Serious concerns over threats against minority rights activists and WHRDs in Thailand


As previously reported on the CIVICUS Monitor, human rights defenders (HRD) working to promote ethnic minorities' rights in Thailand face threats, violence and even extrajudicial killings. As featured in the last update on Thailand, the killing of 17-year-old activist Chaiyaphum Pasae in March 2017 by Thai security forces led to international outrage. Pasae's killing has increased concern over the lack of protection for rights activists in the country.  

Following Pasae's murder, HRD Maitree Chamroensuksakul's house was raided by police on 29th May 2017 after he had returned from a meeting with the United Nations (UN) Special Rapporteur on the situation of human rights defenders, Michel Forst. Many view the harassment of Chamroensuksakul as a reprisal for speaking out about the authorities' alleged role in the killing of Chaiyaphum Pasae. Chamroensuksakul also claims to have received death threats since March 2016.

In a separate incident, a prominent woman human rights defender (WHRD) has also suffered harassment at the hands of Thai authorities. On 7th June 2017, security forces visited the home of Chonticha Jaengrew in Lat Lum Kaeo district of Pathum Thani province and warned her to stay away from all political activities. Jaengrew has gained prominence as an active member of both the New Democracy Movement and the Democracy Restoration Group, two organisations considered to be critical of the government. Jaengrew and her family have been subjected to repeated harassment from authorities in an attempt to intimidate her from being involved in human rights activities. Security forces have allegedly visited her family's home over 30 times. Jaengrew's case epitomises a situation wherein WHRDs face serious risks for promoting and protecting human rights in Thailand.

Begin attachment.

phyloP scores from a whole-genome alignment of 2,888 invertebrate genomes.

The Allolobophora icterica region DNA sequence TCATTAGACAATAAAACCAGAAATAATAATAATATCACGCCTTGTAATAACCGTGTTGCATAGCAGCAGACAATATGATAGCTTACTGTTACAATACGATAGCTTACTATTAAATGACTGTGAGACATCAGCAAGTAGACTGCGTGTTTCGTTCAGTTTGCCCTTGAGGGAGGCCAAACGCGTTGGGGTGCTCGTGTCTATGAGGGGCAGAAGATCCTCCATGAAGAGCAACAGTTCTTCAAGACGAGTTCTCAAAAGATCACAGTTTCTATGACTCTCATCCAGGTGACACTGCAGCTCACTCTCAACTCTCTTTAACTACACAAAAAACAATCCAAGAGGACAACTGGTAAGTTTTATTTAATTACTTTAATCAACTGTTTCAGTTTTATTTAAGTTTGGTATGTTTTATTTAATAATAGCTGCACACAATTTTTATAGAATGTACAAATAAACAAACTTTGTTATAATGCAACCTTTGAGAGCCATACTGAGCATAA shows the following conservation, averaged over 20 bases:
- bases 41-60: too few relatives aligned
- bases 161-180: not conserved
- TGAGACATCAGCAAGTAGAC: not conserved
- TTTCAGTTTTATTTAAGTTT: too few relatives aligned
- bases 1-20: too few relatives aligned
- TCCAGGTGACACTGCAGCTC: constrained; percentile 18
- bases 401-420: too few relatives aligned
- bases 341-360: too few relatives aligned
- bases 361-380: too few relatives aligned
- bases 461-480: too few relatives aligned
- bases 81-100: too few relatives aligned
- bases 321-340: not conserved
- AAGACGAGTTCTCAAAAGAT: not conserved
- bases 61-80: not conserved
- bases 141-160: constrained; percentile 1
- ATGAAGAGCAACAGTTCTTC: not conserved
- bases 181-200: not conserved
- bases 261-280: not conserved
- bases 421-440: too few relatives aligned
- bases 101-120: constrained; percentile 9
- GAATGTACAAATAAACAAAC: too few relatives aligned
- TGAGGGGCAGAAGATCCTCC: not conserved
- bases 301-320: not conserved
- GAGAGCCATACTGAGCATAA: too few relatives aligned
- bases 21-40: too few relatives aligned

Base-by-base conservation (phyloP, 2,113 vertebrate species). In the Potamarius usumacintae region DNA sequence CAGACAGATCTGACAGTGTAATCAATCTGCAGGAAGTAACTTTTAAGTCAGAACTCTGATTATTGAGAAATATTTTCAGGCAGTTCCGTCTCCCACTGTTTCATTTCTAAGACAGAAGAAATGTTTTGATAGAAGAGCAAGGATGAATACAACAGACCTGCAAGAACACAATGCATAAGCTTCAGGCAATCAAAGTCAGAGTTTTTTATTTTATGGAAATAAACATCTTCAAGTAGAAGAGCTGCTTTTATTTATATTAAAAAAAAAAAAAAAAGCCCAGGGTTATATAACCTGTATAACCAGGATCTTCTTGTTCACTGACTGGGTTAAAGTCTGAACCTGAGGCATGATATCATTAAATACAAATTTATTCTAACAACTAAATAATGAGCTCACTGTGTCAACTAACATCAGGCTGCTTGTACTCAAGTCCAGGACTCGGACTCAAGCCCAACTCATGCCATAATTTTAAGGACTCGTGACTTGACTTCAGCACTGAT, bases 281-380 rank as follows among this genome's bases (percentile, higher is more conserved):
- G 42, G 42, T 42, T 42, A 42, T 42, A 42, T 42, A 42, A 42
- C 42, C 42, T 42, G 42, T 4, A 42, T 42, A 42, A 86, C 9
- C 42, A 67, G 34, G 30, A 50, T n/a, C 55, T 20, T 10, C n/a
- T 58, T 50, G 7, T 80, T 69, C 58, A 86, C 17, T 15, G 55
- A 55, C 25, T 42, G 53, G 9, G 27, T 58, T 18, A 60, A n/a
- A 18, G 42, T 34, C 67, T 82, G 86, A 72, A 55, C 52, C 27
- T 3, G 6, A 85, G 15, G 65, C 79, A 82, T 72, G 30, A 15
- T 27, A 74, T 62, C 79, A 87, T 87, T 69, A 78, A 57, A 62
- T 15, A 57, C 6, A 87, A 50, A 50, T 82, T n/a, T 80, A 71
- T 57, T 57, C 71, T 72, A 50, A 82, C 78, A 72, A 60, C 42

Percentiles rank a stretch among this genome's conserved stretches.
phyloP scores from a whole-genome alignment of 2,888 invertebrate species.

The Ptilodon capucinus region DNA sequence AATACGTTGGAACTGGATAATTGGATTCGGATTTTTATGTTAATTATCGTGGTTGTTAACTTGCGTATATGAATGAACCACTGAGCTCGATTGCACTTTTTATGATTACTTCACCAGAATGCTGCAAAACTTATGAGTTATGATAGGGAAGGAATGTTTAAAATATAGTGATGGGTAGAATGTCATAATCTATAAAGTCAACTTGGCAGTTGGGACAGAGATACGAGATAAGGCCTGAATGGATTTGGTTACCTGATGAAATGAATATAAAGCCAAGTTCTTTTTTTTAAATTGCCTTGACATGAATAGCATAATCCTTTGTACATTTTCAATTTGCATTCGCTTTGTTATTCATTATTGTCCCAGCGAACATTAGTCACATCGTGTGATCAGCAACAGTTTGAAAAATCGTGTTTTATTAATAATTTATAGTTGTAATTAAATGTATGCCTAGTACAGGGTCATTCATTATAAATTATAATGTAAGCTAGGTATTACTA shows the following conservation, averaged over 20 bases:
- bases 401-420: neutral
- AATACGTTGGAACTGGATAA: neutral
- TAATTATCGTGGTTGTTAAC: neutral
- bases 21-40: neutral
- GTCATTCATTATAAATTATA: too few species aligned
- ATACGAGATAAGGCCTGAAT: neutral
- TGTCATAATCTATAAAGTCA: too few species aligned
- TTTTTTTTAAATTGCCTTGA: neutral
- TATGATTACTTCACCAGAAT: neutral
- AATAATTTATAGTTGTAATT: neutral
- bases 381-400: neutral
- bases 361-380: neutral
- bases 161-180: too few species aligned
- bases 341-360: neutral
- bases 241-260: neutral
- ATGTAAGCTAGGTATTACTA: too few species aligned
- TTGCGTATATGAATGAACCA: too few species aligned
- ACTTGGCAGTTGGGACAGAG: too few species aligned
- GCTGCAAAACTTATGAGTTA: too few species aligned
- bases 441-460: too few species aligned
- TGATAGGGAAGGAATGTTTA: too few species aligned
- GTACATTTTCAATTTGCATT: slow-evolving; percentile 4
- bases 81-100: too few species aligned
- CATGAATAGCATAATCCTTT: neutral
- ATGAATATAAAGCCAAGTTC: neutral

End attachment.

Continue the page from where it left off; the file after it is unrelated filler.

In a recent report published on the 3rd July 2017, international and regional civil society organisations have drawn attention to the worrying number and frequency of threats against WHRDs in Thailand. In a statement, the authors of the report, Protection InternationalInternational Federation for Human RightsAsia Pacific Forum on Women Law and Development and Observatory for the Protection of Human Rights Defenders declared:  

“The all-male Thai military junta has created an increasingly hostile environment for women human rights defenders. To fulfil Thailand’s obligations under the CEDAW (The Convention on the Elimination of all Forms of Discrimination Against Women), the junta must take immediate steps towards combating discrimination and protecting women who work to defend human rights".

The report was released ahead of Thailand's review by the UN Committee on the Elimination of Discrimination against Women on 5th July 2017.


Due to restrictive defamation laws, activists who criticise the Thai authorities can face severe consequences. On 8th May 2017, the International Federation for Human Rights reported that the number of individuals arrested on anti-government charges since the military coup in May 2014 has surpassed 100. Thailand's lèse-majesté laws are among the strictest in the world and afford authorities broad powers to imprison anyone who insults or defames the royal family for up to fifteen years. Despite a growing chorus of domestic and international criticism, Thai authorities have yet to amend the restrictive legislation to comply with international human rights obligations. 

In a recent example of the harsh sentences for allegedly defaming the royal family, on 9th June 2017 an individual was sentenced to 35 years in prison for posting pictures from a fake social media account. An individual only known as Wichai was prosecuted for sharing pictures and videos of the Thai royal family on Facebook. Wichai's second name was purposefully omitted from the details of the case to protect his family. 

After being charged with ten counts of defamation, Wichai pleaded guilty and his sentence was reduced, as local media law watchdog, iLaw, stated:

“The court punished him with seven years per count. Altogether he was given 70 years, but it was reduced in half because he confessed”.

The broad application of the defamation law to persecute dissidents and critics of the government has had a chilling effect on freedom of expression. Many of those targeted are democracy activists and outspoken critics who are often abducted and interrogated in military camps before being formally charged.

As space for online expression continues to close, Amnesty International recently reported that Thai authorities are allegedly drafting laws which oblige internet platforms to remove content upon official request. Such powers, without sufficient judicial oversight, could completely eradicate the few online spaces for dissenting voices.